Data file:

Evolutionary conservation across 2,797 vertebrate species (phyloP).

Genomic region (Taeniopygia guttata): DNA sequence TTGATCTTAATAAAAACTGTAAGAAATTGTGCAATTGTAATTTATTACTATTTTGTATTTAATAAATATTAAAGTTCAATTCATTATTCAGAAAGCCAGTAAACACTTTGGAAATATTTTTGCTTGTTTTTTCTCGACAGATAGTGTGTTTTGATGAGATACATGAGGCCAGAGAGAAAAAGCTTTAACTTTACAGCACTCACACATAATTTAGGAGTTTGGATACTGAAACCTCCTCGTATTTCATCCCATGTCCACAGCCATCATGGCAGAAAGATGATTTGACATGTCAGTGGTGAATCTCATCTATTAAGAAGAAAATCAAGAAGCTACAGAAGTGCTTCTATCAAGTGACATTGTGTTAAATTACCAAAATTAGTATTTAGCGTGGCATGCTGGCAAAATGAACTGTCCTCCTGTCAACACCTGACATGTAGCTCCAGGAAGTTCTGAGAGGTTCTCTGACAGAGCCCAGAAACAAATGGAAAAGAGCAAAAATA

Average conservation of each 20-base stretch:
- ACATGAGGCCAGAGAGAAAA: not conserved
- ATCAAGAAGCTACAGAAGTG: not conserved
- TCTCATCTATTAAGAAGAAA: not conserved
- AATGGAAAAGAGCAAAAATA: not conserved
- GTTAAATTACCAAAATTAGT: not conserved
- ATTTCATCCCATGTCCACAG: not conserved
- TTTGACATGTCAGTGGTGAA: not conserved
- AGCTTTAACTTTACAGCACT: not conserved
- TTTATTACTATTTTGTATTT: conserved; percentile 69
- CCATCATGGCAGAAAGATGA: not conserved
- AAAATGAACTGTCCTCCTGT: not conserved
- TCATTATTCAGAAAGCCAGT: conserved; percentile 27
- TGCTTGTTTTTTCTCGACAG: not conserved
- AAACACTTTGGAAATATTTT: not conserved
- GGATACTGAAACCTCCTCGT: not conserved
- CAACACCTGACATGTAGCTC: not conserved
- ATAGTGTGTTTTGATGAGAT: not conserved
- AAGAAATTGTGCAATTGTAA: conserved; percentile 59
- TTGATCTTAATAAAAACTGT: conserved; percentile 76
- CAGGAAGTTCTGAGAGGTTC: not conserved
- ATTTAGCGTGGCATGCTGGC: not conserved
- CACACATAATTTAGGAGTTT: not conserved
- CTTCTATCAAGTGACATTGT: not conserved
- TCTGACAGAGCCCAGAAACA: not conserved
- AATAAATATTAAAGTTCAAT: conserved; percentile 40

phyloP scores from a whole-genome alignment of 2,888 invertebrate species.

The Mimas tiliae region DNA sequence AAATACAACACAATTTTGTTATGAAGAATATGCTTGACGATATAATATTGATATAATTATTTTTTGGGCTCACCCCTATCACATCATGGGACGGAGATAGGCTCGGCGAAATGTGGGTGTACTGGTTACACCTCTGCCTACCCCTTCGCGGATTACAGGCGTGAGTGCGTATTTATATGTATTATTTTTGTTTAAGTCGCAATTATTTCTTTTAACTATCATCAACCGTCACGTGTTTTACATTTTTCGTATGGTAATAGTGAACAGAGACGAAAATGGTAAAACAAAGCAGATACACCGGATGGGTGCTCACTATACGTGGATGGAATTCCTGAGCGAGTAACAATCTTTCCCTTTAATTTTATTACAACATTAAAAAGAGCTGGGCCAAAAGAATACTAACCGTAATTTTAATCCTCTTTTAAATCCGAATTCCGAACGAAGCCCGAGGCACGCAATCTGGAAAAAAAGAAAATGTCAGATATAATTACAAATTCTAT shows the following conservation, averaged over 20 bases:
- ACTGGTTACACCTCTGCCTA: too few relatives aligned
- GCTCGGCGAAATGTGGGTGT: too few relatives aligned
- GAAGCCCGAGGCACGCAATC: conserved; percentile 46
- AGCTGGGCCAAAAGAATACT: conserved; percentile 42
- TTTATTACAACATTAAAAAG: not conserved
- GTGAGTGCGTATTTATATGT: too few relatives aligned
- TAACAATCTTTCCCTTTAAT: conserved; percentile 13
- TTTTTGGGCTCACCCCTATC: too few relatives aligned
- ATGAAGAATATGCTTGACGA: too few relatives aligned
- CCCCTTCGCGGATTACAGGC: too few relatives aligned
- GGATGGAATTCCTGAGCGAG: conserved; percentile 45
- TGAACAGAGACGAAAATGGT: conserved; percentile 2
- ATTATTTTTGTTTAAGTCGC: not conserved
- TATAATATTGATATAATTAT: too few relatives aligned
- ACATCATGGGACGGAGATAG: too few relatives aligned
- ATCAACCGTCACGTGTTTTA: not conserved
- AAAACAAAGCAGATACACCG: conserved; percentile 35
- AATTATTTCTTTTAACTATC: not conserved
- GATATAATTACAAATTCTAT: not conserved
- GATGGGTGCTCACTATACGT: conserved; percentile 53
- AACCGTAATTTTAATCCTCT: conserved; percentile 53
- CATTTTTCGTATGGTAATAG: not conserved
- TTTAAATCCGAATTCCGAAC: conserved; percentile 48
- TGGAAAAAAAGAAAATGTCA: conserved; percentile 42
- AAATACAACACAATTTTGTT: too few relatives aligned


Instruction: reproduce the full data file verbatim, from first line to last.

Evolutionary conservation across 2,797 vertebrate species (phyloP).

Genomic region (Taeniopygia guttata): DNA sequence TTGATCTTAATAAAAACTGTAAGAAATTGTGCAATTGTAATTTATTACTATTTTGTATTTAATAAATATTAAAGTTCAATTCATTATTCAGAAAGCCAGTAAACACTTTGGAAATATTTTTGCTTGTTTTTTCTCGACAGATAGTGTGTTTTGATGAGATACATGAGGCCAGAGAGAAAAAGCTTTAACTTTACAGCACTCACACATAATTTAGGAGTTTGGATACTGAAACCTCCTCGTATTTCATCCCATGTCCACAGCCATCATGGCAGAAAGATGATTTGACATGTCAGTGGTGAATCTCATCTATTAAGAAGAAAATCAAGAAGCTACAGAAGTGCTTCTATCAAGTGACATTGTGTTAAATTACCAAAATTAGTATTTAGCGTGGCATGCTGGCAAAATGAACTGTCCTCCTGTCAACACCTGACATGTAGCTCCAGGAAGTTCTGAGAGGTTCTCTGACAGAGCCCAGAAACAAATGGAAAAGAGCAAAAATA

Average conservation of each 20-base stretch:
- ACATGAGGCCAGAGAGAAAA: not conserved
- ATCAAGAAGCTACAGAAGTG: not conserved
- TCTCATCTATTAAGAAGAAA: not conserved
- AATGGAAAAGAGCAAAAATA: not conserved
- GTTAAATTACCAAAATTAGT: not conserved
- ATTTCATCCCATGTCCACAG: not conserved
- TTTGACATGTCAGTGGTGAA: not conserved
- AGCTTTAACTTTACAGCACT: not conserved
- TTTATTACTATTTTGTATTT: conserved; percentile 69
- CCATCATGGCAGAAAGATGA: not conserved
- AAAATGAACTGTCCTCCTGT: not conserved
- TCATTATTCAGAAAGCCAGT: conserved; percentile 27
- TGCTTGTTTTTTCTCGACAG: not conserved
- AAACACTTTGGAAATATTTT: not conserved
- GGATACTGAAACCTCCTCGT: not conserved
- CAACACCTGACATGTAGCTC: not conserved
- ATAGTGTGTTTTGATGAGAT: not conserved
- AAGAAATTGTGCAATTGTAA: conserved; percentile 59
- TTGATCTTAATAAAAACTGT: conserved; percentile 76
- CAGGAAGTTCTGAGAGGTTC: not conserved
- ATTTAGCGTGGCATGCTGGC: not conserved
- CACACATAATTTAGGAGTTT: not conserved
- CTTCTATCAAGTGACATTGT: not conserved
- TCTGACAGAGCCCAGAAACA: not conserved
- AATAAATATTAAAGTTCAAT: conserved; percentile 40

phyloP scores from a whole-genome alignment of 2,888 invertebrate species.

The Mimas tiliae region DNA sequence AAATACAACACAATTTTGTTATGAAGAATATGCTTGACGATATAATATTGATATAATTATTTTTTGGGCTCACCCCTATCACATCATGGGACGGAGATAGGCTCGGCGAAATGTGGGTGTACTGGTTACACCTCTGCCTACCCCTTCGCGGATTACAGGCGTGAGTGCGTATTTATATGTATTATTTTTGTTTAAGTCGCAATTATTTCTTTTAACTATCATCAACCGTCACGTGTTTTACATTTTTCGTATGGTAATAGTGAACAGAGACGAAAATGGTAAAACAAAGCAGATACACCGGATGGGTGCTCACTATACGTGGATGGAATTCCTGAGCGAGTAACAATCTTTCCCTTTAATTTTATTACAACATTAAAAAGAGCTGGGCCAAAAGAATACTAACCGTAATTTTAATCCTCTTTTAAATCCGAATTCCGAACGAAGCCCGAGGCACGCAATCTGGAAAAAAAGAAAATGTCAGATATAATTACAAATTCTAT shows the following conservation, averaged over 20 bases:
- ACTGGTTACACCTCTGCCTA: too few relatives aligned
- GCTCGGCGAAATGTGGGTGT: too few relatives aligned
- GAAGCCCGAGGCACGCAATC: conserved; percentile 46
- AGCTGGGCCAAAAGAATACT: conserved; percentile 42
- TTTATTACAACATTAAAAAG: not conserved
- GTGAGTGCGTATTTATATGT: too few relatives aligned
- TAACAATCTTTCCCTTTAAT: conserved; percentile 13
- TTTTTGGGCTCACCCCTATC: too few relatives aligned
- ATGAAGAATATGCTTGACGA: too few relatives aligned
- CCCCTTCGCGGATTACAGGC: too few relatives aligned
- GGATGGAATTCCTGAGCGAG: conserved; percentile 45
- TGAACAGAGACGAAAATGGT: conserved; percentile 2
- ATTATTTTTGTTTAAGTCGC: not conserved
- TATAATATTGATATAATTAT: too few relatives aligned
- ACATCATGGGACGGAGATAG: too few relatives aligned
- ATCAACCGTCACGTGTTTTA: not conserved
- AAAACAAAGCAGATACACCG: conserved; percentile 35
- AATTATTTCTTTTAACTATC: not conserved
- GATATAATTACAAATTCTAT: not conserved
- GATGGGTGCTCACTATACGT: conserved; percentile 53
- AACCGTAATTTTAATCCTCT: conserved; percentile 53
- CATTTTTCGTATGGTAATAG: not conserved
- TTTAAATCCGAATTCCGAAC: conserved; percentile 48
- TGGAAAAAAAGAAAATGTCA: conserved; percentile 42
- AAATACAACACAATTTTGTT: too few relatives aligned